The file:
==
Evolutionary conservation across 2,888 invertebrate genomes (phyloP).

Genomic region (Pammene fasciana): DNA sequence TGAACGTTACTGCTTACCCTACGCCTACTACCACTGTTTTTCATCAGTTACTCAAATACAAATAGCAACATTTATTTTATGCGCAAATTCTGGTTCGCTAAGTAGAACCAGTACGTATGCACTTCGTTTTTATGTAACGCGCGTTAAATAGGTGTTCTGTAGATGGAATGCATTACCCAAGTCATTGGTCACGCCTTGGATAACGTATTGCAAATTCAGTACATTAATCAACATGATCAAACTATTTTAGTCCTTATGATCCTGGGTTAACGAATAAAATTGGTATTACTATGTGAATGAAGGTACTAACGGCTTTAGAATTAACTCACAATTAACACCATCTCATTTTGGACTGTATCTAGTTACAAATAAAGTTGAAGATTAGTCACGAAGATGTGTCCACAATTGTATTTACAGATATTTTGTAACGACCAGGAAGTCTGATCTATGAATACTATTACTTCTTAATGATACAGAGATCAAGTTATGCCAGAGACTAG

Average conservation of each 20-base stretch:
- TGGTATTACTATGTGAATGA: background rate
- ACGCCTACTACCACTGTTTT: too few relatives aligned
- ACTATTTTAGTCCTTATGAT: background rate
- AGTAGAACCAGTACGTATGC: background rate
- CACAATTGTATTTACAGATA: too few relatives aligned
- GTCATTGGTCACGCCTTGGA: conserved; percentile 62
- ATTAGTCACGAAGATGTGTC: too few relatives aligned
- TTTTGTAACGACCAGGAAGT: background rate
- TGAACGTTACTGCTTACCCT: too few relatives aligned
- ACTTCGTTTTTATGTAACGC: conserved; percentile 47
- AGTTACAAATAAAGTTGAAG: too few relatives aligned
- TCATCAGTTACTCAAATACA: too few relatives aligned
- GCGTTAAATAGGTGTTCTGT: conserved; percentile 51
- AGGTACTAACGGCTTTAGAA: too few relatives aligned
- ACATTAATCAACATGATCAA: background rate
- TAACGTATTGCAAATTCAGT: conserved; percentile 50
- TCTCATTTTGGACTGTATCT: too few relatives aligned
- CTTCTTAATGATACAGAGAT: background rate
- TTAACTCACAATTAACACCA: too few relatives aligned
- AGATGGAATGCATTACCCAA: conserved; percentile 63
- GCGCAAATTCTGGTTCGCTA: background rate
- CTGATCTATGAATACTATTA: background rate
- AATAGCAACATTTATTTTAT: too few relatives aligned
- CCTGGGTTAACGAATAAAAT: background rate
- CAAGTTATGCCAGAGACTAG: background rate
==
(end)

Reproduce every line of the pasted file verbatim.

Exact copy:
Evolutionary conservation across 2,888 invertebrate genomes (phyloP).

Genomic region (Pammene fasciana): DNA sequence TGAACGTTACTGCTTACCCTACGCCTACTACCACTGTTTTTCATCAGTTACTCAAATACAAATAGCAACATTTATTTTATGCGCAAATTCTGGTTCGCTAAGTAGAACCAGTACGTATGCACTTCGTTTTTATGTAACGCGCGTTAAATAGGTGTTCTGTAGATGGAATGCATTACCCAAGTCATTGGTCACGCCTTGGATAACGTATTGCAAATTCAGTACATTAATCAACATGATCAAACTATTTTAGTCCTTATGATCCTGGGTTAACGAATAAAATTGGTATTACTATGTGAATGAAGGTACTAACGGCTTTAGAATTAACTCACAATTAACACCATCTCATTTTGGACTGTATCTAGTTACAAATAAAGTTGAAGATTAGTCACGAAGATGTGTCCACAATTGTATTTACAGATATTTTGTAACGACCAGGAAGTCTGATCTATGAATACTATTACTTCTTAATGATACAGAGATCAAGTTATGCCAGAGACTAG

Average conservation of each 20-base stretch:
- TGGTATTACTATGTGAATGA: background rate
- ACGCCTACTACCACTGTTTT: too few relatives aligned
- ACTATTTTAGTCCTTATGAT: background rate
- AGTAGAACCAGTACGTATGC: background rate
- CACAATTGTATTTACAGATA: too few relatives aligned
- GTCATTGGTCACGCCTTGGA: conserved; percentile 62
- ATTAGTCACGAAGATGTGTC: too few relatives aligned
- TTTTGTAACGACCAGGAAGT: background rate
- TGAACGTTACTGCTTACCCT: too few relatives aligned
- ACTTCGTTTTTATGTAACGC: conserved; percentile 47
- AGTTACAAATAAAGTTGAAG: too few relatives aligned
- TCATCAGTTACTCAAATACA: too few relatives aligned
- GCGTTAAATAGGTGTTCTGT: conserved; percentile 51
- AGGTACTAACGGCTTTAGAA: too few relatives aligned
- ACATTAATCAACATGATCAA: background rate
- TAACGTATTGCAAATTCAGT: conserved; percentile 50
- TCTCATTTTGGACTGTATCT: too few relatives aligned
- CTTCTTAATGATACAGAGAT: background rate
- TTAACTCACAATTAACACCA: too few relatives aligned
- AGATGGAATGCATTACCCAA: conserved; percentile 63
- GCGCAAATTCTGGTTCGCTA: background rate
- CTGATCTATGAATACTATTA: background rate
- AATAGCAACATTTATTTTAT: too few relatives aligned
- CCTGGGTTAACGAATAAAAT: background rate
- CAAGTTATGCCAGAGACTAG: background rate